MIT employees gave nearly $900,000 in political contributions this election cycle, a search of the Federal Election Commission’s public database reveals.
Barack Obama received $620,000 from MIT employees, through either direct donations or affiliated political action committees like Obama for America. John McCain received less than a tenth of that — $44,000. The rest of the money went to other candidates or to other PACs like Emily’s List and the Republican National Committee.
In the FEC database, an MIT employee was someone who listed MIT as his or her employer. Of the employees, MIT faculty members (or people who listed their occupation as “professor” or “faculty”) made about half of the contributions.
Of the 311 employees recorded to have given money to Obama’s campaign, 117 were faculty members. In total, MIT employees gave $257,000 directly to Obama’s campaign, of which faculty accounted for $129,000, or 50 percent. Eleven of the 19 McCain campaign donors employed by MIT were faculty members, and they accounted for $12,700 of the $16,200 donated by MIT employees to McCain’s campaign.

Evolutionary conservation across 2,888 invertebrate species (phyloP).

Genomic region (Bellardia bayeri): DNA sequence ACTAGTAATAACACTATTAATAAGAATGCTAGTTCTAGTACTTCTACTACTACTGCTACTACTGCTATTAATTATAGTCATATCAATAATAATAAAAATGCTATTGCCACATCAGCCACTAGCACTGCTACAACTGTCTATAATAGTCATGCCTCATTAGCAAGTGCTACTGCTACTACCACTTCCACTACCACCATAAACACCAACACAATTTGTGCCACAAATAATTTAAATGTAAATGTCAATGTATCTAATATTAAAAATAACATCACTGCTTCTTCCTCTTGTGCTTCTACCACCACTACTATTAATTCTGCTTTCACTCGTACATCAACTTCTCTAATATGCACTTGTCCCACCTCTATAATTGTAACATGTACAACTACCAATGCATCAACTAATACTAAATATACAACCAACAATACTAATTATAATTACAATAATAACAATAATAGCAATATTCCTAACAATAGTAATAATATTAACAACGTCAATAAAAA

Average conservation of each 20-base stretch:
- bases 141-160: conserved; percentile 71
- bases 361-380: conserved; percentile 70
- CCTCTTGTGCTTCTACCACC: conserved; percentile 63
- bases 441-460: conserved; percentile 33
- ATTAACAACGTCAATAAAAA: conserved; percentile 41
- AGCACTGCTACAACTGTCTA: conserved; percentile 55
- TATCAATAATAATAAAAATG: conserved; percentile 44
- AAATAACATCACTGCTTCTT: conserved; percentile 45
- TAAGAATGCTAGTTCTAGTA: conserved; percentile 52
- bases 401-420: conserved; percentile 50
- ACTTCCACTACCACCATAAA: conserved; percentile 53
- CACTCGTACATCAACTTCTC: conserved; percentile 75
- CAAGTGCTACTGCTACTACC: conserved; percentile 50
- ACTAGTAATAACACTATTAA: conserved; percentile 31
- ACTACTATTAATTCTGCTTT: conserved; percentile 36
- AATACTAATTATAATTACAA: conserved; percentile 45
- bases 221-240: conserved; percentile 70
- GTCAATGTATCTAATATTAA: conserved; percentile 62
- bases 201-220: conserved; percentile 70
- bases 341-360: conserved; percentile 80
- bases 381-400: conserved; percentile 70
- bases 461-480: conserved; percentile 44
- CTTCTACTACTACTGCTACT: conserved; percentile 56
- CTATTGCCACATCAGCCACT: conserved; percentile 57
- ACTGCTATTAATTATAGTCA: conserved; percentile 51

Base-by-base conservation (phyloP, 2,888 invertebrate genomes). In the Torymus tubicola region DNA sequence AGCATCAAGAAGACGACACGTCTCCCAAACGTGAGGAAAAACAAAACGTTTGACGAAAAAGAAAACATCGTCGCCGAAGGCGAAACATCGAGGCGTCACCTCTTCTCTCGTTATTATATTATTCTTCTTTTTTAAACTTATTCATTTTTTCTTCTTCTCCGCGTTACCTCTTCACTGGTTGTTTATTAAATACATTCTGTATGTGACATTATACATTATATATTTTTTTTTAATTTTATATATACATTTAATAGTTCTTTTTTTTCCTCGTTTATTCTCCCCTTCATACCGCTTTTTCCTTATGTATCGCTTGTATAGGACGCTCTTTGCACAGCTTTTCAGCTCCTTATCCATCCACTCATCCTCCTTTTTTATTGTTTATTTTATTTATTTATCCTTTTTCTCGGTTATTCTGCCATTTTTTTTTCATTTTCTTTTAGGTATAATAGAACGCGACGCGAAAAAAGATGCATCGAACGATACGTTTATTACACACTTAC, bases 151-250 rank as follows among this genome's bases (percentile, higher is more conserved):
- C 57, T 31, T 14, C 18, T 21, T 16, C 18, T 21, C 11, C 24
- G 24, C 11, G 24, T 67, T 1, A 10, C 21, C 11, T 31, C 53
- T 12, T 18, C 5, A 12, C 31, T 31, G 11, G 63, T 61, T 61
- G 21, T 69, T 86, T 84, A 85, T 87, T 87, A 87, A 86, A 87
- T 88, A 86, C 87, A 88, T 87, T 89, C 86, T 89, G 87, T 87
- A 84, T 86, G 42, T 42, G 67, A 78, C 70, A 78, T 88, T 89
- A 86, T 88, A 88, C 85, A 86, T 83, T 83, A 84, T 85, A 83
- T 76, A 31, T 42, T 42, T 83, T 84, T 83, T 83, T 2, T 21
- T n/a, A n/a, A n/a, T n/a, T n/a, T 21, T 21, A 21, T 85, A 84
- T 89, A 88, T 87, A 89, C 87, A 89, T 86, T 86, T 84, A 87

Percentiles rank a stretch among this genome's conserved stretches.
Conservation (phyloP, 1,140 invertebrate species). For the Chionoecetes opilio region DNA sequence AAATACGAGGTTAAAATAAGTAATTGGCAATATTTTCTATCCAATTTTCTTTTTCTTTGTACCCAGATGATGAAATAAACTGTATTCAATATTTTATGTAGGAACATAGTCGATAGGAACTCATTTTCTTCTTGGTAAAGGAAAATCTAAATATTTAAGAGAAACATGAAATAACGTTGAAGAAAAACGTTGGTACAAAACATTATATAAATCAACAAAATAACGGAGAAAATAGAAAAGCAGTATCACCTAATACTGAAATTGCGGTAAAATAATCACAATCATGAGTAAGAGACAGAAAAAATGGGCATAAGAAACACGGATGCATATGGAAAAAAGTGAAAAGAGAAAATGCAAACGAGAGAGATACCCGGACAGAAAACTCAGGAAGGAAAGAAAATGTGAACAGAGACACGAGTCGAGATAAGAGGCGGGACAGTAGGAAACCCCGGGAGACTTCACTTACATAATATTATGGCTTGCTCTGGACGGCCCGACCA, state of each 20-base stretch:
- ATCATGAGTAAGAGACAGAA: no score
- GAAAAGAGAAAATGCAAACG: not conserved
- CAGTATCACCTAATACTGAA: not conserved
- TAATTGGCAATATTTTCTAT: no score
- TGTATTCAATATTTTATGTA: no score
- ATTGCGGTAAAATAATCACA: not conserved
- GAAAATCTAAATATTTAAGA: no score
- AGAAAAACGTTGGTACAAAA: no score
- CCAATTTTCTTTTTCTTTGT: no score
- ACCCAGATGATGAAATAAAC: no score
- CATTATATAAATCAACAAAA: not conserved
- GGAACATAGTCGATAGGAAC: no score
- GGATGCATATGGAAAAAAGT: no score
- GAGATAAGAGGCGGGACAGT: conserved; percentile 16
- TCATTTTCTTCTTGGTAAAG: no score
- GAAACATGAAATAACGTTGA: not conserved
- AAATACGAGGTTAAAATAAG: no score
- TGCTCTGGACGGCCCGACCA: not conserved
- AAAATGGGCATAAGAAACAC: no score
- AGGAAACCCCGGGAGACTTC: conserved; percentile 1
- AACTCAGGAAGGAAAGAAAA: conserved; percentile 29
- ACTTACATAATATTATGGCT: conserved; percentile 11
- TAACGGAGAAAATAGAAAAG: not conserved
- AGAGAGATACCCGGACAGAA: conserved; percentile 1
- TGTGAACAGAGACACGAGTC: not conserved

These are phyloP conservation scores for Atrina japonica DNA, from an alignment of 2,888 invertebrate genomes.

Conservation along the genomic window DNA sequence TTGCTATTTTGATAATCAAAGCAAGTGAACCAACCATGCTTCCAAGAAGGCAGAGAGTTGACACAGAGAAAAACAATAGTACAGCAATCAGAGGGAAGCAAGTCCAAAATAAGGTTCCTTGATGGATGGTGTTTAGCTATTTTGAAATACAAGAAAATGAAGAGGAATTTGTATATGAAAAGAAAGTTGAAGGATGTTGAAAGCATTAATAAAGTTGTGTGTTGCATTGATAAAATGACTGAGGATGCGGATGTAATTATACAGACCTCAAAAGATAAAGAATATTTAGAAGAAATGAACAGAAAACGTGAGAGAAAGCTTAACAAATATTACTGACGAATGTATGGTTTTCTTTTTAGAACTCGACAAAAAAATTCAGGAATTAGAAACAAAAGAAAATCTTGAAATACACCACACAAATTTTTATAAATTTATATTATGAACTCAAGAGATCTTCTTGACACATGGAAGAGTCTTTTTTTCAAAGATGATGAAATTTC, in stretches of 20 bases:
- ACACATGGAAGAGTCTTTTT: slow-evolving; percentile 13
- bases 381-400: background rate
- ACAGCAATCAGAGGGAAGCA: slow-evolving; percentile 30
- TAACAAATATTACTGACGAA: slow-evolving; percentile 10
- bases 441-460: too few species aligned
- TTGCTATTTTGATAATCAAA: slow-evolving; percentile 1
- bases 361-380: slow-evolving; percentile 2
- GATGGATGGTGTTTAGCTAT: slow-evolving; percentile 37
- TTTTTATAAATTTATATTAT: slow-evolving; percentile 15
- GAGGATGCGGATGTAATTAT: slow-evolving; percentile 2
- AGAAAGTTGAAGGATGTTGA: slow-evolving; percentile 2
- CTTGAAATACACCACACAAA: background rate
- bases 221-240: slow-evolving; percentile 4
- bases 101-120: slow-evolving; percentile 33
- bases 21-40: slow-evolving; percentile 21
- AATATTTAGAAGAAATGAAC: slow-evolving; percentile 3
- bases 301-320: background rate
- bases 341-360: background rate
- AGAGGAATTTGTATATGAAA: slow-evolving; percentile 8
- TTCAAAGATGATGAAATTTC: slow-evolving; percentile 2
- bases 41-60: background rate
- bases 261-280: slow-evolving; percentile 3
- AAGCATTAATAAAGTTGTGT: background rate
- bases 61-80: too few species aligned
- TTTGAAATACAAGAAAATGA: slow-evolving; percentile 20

The presidential candidates each received much more money by means of donations to political action committees. There is a cap on direct campaign donations of $2,300 per election (with primary elections and general elections counted separately), but individuals may donate up to $5,000 to PACs. Many MIT employees took advantage of the higher donation ceiling.
Compared to 2004, more MIT employees gave to PACs in this election cycle. This election, many more MIT employees chose to give to candidate-specific PACs. In 2004, 308 employees gave to PACs; 97 gave to PACs linked to John Kerry, while 5 gave to PACs linked to George Bush. In 2008, 350 employees gave to PACs, of which 208 gave to Obama-related PACs and 14 gave to McCain-related PACs.
All in all, MIT employees gave $562,000 to PACs this election cycle, compared to $325,000 in 2004.